Running Remote and Time Doctor
Derek Gallimore talks with Liam Martin, co-founder of Running Remote and Time Doctor. Liam is also the co-author of Running Remote, a book tackling everything about remote work from different perspectives.
In this episode, Derek and Liam discuss asynchronous work and globalized employment, especially during the pandemic, and how remote work will remain in the coming years.
The OA podcast features Liam Martin, co-founder of Time Doctor and the Running Remote conference.
Liam is also a co-author of Running Remote, a similarly-titled book that discusses remote work from different perspectives.
All about Running Remote
Liam created the Running Remote conference off of Time Doctor. It was at that time “a niche conference” where remote work enthusiasts “ended up showing every year and learning how to build billion-dollar remote companies.”
According to Liam, the world completely changed when the pandemic struck. The amount of the US workforce working remotely spiked to 45% by March 2020 from 24% in February. Even today, remote and hybrid workers account for 35% of the country’s workforce.
He considers this “the biggest [work] transition since [the] Industrial Revolution.”
Liam even felt this change through Time Doctor. According to him, a lot of people “jumped out of the woodwork” in working remotely, with their market suddenly expanding to G20 countries.
He decided that writing a book on remote work “would be the best way to communicate [to everyone]” how to do remote work successfully. In this way, he does not have to “sit someone down for six hours” to explain the concept.
What asynchronous work is all about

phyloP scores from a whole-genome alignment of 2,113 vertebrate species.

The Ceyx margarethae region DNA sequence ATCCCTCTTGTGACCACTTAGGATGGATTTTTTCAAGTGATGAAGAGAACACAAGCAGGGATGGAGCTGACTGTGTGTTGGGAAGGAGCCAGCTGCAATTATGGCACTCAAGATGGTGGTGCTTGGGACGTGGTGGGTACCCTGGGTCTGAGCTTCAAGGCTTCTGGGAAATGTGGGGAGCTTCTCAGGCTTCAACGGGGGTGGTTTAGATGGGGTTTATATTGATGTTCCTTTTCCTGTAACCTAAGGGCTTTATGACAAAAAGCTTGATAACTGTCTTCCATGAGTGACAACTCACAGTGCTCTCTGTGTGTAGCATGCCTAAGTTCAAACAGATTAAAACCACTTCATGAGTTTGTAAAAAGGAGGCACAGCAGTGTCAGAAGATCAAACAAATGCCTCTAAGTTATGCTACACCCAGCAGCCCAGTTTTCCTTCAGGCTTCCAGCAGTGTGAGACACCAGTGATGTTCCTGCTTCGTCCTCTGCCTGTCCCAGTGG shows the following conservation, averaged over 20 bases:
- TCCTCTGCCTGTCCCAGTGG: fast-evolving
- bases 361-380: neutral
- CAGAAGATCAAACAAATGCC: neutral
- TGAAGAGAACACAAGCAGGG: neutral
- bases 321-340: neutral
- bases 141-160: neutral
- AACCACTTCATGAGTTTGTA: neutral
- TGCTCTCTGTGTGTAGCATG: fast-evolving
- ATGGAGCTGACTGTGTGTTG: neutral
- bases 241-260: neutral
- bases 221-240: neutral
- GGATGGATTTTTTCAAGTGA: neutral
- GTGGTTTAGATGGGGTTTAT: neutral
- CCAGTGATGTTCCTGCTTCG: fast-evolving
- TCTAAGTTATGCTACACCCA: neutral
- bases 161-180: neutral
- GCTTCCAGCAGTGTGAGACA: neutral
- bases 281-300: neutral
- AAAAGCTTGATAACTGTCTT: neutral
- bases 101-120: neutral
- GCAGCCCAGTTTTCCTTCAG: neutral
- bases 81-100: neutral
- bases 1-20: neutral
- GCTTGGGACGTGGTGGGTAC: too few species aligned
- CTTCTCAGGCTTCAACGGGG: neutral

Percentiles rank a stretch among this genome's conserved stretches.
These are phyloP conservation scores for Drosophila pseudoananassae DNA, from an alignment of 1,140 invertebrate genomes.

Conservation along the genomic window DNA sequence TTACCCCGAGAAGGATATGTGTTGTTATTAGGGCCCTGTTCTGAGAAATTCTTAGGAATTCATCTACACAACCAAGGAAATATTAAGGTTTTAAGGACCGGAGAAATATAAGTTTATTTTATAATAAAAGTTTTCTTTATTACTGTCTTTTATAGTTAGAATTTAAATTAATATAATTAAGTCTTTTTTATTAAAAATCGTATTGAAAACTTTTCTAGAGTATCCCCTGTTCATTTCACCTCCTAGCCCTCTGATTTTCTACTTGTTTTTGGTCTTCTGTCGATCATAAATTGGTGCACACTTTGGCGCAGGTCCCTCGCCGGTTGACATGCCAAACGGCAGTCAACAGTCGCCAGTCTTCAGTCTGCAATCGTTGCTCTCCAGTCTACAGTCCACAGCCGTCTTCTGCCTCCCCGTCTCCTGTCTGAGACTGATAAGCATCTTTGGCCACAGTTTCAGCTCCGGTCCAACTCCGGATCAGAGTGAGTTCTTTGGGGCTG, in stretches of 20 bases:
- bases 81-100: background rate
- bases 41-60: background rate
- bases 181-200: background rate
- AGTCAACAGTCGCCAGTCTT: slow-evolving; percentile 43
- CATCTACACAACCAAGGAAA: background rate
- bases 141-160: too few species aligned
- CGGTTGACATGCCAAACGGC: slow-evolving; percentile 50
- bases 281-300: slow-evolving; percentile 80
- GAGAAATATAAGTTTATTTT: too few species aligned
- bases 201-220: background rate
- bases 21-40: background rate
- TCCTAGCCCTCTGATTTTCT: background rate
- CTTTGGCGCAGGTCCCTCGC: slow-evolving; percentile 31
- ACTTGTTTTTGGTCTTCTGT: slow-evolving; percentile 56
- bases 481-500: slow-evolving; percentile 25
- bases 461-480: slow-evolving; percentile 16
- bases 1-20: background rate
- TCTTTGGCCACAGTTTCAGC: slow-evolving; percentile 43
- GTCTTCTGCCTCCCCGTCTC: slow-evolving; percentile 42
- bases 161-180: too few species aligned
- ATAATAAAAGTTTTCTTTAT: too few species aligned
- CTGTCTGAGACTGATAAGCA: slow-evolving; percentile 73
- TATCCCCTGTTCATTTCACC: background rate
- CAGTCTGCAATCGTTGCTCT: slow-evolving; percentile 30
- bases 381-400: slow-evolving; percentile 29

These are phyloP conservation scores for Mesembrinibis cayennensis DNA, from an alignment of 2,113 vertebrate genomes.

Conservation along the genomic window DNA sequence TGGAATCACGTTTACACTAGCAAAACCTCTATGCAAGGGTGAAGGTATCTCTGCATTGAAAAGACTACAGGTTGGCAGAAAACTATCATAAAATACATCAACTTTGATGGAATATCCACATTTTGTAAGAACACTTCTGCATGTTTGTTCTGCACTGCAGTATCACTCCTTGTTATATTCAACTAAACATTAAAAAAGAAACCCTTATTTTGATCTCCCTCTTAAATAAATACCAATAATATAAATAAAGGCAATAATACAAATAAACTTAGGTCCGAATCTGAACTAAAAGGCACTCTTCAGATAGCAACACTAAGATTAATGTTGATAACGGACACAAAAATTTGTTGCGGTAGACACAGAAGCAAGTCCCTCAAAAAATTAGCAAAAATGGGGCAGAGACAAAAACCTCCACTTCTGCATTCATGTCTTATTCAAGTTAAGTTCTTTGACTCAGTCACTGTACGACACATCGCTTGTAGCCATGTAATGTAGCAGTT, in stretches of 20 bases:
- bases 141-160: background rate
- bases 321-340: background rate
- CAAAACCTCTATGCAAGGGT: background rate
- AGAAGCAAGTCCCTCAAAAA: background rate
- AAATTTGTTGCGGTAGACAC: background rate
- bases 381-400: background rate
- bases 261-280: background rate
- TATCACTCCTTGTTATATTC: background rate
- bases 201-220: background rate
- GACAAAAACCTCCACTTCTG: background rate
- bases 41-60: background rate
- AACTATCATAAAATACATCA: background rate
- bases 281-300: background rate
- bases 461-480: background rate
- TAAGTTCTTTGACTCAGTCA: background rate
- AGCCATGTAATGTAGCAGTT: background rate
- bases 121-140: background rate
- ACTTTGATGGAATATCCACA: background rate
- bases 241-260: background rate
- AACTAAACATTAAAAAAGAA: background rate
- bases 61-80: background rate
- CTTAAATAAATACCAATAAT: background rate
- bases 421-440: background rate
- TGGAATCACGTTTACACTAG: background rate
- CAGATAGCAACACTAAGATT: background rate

Remote.com CEO and pro-remote work leader Job van der Voort believes that managers “should try to avoid meetings whenever [they] can,” citing alternatives such as emails and Slack messages.
Liam explains that there are different ways to look at asynchronous work. He does not see the setup as a “black-and-white issue” but as a way to optimize employee productivity.
Companies can become more successful when more people are optimized on their workloads. He observed that constant reporting by employees could “slow down [an] organization” further. This is why managers should find ways to not be a distraction to their teams.
Liam also observes that most successful organizations make their mission paramount to their teams. Employees can “spout off their mission anytime” and show full commitment to their companies.
He added that embodying the company’s mission “[is] what excites people” more at work.
Liam on the future of cities
Liam mentioned in the book that “cities will cease to be places of work and will start to become places to live.” With this, cities that will become the best places to live “will become the most successful cities.”
Cities that recognize their potential to become a utopia for remote workers are happening now, per Liam. Tulsa, for instance, introduces a program called Tulsa Remote, where people are encouraged to move to the city for US$20,000.
Liam explains that cities looking to establish their status need “a relatively good college or university,” like De La Salle University in Manila, and “an international airport that connects to a hub” like in Hong Kong.
The future of globalized employment
In line with Thomas Friedman’s The World is Flat, Liam projects that there “would be a global income for every single [role] in the world.”
At the same time, half of the S&P 500 companies will have remote work as their primary model. Liam believes that globalized employment is a “more efficient way of extracting value outside of labor.”
Liam further explains that there are two kinds of ways of looking at globalized employment: either be fearful of the change or embrace it. He added that being an early adopter of global employment could help them gain more advantages for growth.
At the same time, Liam believes that hybrid work could create a “ two-tiered society” in return. “Distance bias,” as Liam iterates, is “well-documented inside hybrid teams” where employees that are closer to their managers have faster growth.
Though, companies can get out of this situation in the following ways.
- Communicating with managers about their biases and working to change it
- Implementing asynchronous management to “delineate the risk” of a distance bias happening
You can also connect with Liam in almost all forms of social media through @liamremote.